The builders of The Simpsons: Hit & Run lastly sat down to debate why the cult traditional open-world sport by no means bought a sequel, and truthfully, it appears like they’re simply as confused as followers.
Programmers Cary Brisebois and Greg Mayer, producer Steve Bocska, designer Darren Evenson, government producer John Melchior and designer-writer Chris Mitchell dove into the small print of what occurred in a name with reporter Ben Hanson. A three-minute clip of the interview was posted November 20 on the MinnMax YouTube channel.
As it seems, a follow-up sport was within the works by Radical Entertainment, the builders revealed. But when requested concerning the rationale behind the choice to halt manufacturing on the sequel, Melchior stated, “I do not know.”
“It was a 5 sport deal for much less cash than I believe Vivendi paid for the primary sport,” Melchior continued, detailing how his boss on the time was equally befuddled by the sport being tabled. “He was identical to, ‘I do not perceive. I gave it to you on a silver platter, why aren’t you simply saying sure and doing these video games?’ It was simply a actually weird choice. I’ll by no means perceive it. Most folks on the manufacturing degree by no means understood it.”
The authentic sport — additionally developed by Radical Entertainment — was launched by Vivendi Universal Games in 2003. As phrase of an alien conspiracy breaks out in Springfield, gamers can take part in a number of quests to research the sequence of unusual occasions that unfold. And as followers of The Simpsons: Hit & Run know properly, one of the crucial iconic options is the sport’s Grand Theft Auto-inspired racing missions.
The plan for the sequel was to increase on gamers’ driving capabilities by permitting them to tow objects from autos. Mayer even created a prototype for the brand new function previous to the sport’s disbandment.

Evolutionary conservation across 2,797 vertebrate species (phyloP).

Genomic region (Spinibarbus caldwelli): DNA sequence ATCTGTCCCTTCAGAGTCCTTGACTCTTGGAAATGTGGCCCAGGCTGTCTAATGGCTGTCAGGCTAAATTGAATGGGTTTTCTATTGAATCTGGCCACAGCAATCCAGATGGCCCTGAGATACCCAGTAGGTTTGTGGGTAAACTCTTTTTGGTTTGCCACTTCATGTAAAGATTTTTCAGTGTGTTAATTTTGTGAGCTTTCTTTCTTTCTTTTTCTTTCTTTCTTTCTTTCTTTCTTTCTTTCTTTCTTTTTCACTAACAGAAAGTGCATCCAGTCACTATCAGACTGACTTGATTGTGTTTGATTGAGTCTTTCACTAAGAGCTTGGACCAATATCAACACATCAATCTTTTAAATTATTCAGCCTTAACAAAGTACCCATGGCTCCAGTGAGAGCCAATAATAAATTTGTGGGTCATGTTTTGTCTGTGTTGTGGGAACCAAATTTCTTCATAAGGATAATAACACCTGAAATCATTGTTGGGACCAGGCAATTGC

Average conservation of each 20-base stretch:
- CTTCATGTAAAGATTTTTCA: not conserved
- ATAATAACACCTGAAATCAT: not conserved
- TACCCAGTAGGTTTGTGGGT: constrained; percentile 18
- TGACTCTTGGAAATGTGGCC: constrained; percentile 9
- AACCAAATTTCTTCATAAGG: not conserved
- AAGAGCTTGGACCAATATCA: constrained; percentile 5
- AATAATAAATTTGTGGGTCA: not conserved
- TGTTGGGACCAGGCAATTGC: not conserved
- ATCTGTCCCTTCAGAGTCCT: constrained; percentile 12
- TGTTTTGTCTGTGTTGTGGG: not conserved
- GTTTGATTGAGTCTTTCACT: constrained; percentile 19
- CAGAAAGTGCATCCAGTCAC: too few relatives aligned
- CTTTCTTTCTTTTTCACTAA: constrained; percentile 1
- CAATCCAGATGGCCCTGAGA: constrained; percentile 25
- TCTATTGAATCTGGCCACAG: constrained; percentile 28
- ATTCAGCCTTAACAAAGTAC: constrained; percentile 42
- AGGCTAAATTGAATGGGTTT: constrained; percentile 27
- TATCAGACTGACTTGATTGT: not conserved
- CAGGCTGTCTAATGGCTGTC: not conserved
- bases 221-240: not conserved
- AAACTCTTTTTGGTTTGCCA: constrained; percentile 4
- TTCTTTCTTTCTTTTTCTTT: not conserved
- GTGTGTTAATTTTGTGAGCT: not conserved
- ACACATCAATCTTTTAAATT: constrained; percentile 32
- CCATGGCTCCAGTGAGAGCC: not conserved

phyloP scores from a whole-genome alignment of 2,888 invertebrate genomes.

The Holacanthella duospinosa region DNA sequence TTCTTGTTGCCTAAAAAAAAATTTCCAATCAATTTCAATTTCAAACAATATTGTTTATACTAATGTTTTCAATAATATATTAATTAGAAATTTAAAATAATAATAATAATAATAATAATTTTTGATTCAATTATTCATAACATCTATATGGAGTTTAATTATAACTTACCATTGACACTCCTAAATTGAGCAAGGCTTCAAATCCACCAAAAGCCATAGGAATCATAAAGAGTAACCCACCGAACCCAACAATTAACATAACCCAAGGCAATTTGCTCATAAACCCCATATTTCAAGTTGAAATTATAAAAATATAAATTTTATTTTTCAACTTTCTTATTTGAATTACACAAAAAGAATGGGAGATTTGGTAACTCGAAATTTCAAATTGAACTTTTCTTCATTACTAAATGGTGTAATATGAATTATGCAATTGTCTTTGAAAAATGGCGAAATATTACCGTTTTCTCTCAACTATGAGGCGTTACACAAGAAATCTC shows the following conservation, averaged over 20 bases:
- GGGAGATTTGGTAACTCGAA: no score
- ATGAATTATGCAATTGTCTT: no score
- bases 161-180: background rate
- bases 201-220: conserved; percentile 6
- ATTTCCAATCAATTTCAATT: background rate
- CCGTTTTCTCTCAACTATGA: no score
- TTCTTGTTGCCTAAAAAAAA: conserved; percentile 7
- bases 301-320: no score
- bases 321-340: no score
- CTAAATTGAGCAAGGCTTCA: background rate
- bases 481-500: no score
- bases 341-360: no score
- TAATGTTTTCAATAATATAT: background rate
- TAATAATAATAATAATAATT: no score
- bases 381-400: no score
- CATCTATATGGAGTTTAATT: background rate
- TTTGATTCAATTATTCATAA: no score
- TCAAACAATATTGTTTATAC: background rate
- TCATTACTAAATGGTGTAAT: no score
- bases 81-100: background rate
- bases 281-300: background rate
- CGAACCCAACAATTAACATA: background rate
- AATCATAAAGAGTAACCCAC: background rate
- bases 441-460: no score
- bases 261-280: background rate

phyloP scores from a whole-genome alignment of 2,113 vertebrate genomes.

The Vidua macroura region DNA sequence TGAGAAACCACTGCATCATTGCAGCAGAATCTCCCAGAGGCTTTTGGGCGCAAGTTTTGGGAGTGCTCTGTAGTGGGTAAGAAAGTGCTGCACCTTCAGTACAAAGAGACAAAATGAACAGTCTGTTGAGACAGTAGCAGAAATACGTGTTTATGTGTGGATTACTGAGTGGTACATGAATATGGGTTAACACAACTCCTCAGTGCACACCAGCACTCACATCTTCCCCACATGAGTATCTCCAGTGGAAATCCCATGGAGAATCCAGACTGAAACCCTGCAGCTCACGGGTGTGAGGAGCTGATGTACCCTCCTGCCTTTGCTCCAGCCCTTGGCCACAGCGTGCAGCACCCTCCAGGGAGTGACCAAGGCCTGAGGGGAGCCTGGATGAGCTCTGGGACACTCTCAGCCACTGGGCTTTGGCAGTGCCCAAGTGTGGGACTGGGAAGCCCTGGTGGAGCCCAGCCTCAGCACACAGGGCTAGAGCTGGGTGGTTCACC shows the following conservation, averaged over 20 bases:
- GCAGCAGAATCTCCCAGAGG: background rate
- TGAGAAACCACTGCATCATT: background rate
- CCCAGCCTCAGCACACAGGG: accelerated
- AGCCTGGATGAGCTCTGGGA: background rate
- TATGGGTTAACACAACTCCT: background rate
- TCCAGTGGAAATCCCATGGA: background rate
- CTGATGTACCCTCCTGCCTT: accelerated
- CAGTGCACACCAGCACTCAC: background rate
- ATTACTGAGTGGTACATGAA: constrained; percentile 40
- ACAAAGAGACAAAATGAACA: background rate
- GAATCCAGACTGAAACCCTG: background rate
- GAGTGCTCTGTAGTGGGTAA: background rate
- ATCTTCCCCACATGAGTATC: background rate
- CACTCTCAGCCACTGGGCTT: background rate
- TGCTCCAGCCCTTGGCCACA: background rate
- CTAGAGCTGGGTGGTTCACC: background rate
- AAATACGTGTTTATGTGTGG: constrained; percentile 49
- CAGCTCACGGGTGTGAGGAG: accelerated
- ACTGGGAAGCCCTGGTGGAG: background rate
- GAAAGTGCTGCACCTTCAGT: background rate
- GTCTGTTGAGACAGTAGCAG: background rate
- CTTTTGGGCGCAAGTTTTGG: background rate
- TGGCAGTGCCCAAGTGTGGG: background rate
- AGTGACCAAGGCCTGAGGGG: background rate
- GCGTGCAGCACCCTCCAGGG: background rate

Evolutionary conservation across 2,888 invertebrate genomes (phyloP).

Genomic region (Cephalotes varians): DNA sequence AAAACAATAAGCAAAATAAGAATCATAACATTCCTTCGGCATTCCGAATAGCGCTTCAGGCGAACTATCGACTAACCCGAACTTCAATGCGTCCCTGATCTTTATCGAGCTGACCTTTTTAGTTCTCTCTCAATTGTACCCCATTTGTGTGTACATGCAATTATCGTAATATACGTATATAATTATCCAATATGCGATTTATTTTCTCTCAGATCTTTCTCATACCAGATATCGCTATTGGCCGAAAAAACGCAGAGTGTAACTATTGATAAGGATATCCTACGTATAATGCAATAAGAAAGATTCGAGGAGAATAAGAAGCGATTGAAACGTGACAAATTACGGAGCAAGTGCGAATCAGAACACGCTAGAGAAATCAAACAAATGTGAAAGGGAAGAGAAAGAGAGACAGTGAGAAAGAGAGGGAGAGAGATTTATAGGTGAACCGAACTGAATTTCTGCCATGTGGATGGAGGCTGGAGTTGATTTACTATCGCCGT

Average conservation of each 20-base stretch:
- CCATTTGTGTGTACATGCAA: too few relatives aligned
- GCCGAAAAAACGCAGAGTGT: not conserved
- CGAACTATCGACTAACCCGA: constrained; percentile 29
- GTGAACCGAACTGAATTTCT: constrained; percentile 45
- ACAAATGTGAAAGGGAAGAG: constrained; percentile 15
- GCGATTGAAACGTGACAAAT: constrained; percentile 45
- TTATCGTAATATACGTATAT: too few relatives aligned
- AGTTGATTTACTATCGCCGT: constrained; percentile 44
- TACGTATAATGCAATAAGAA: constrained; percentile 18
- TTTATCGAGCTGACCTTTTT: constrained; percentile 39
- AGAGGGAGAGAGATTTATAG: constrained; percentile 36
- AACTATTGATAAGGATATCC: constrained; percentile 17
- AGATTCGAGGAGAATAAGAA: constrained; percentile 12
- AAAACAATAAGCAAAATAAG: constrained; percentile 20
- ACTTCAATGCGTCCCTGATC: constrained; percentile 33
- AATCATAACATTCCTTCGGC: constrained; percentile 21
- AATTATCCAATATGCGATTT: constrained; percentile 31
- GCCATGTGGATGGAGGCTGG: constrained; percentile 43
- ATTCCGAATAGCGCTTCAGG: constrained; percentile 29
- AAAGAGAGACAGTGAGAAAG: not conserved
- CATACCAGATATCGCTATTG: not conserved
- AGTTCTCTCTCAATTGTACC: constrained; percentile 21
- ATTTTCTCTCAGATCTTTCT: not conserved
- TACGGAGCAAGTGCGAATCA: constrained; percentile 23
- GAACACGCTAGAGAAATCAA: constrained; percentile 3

This prototype, a Powerpoint presentation and a couple of property have been the extent of the work that had been accomplished on the brand new sport by the point the information broke that the venture was being cancelled. Even the plot had but to be fleshed out, Mitchell admitted: “It was everywhere in the map.”
“In these early days, form of all people simply imagines what they need, so I’m certain there have been 12 competing storylines at that time,” Mitchell went on. “Who is aware of what the ultimate story would have been?”
Back then, the potential of the sport not reaching fruition was unthinkable — particularly with 4 extra potential video games on the horizon, the builders agreed: “This was going to be a franchise, little doubt in anyone’s thoughts,” Melchior stated.
“It was a no-brainer; it was like, properly after all we will be doing this,” Evenson added. “The stars are aligned, we’re treading down this path. And then it was identical to a, ‘Huh, I assume we’re not.'”
Melchior credit Vivendi failing to acquire a license for the online game rights to The Simpsons as one of many major components within the sequel sport’s downfall. By the identical token, the manager producer identified that Vivendi was capable of safe the rights to Buffy the Vampire Slayer, a equally fashionable franchise, with out concern.
EA signed a contract for the online game rights to The Simpsons in 2005, however the final time the writer launched a sport primarily based on the sequence was in 2007.
“It was unhappy as a result of there was no momentum loss between the delivery of this sport and the work being accomplished on the sequel,” Melchior mourned.
So there you’ve gotten it; it appears to be like like a sequel to The Simpsons: Hit & Run is formally dominated out as lengthy as EA retains the rights to the franchise. But a minimum of we will nonetheless hold hoping for a remaster of the unique.
Katie Reul is a freelance author at IGN.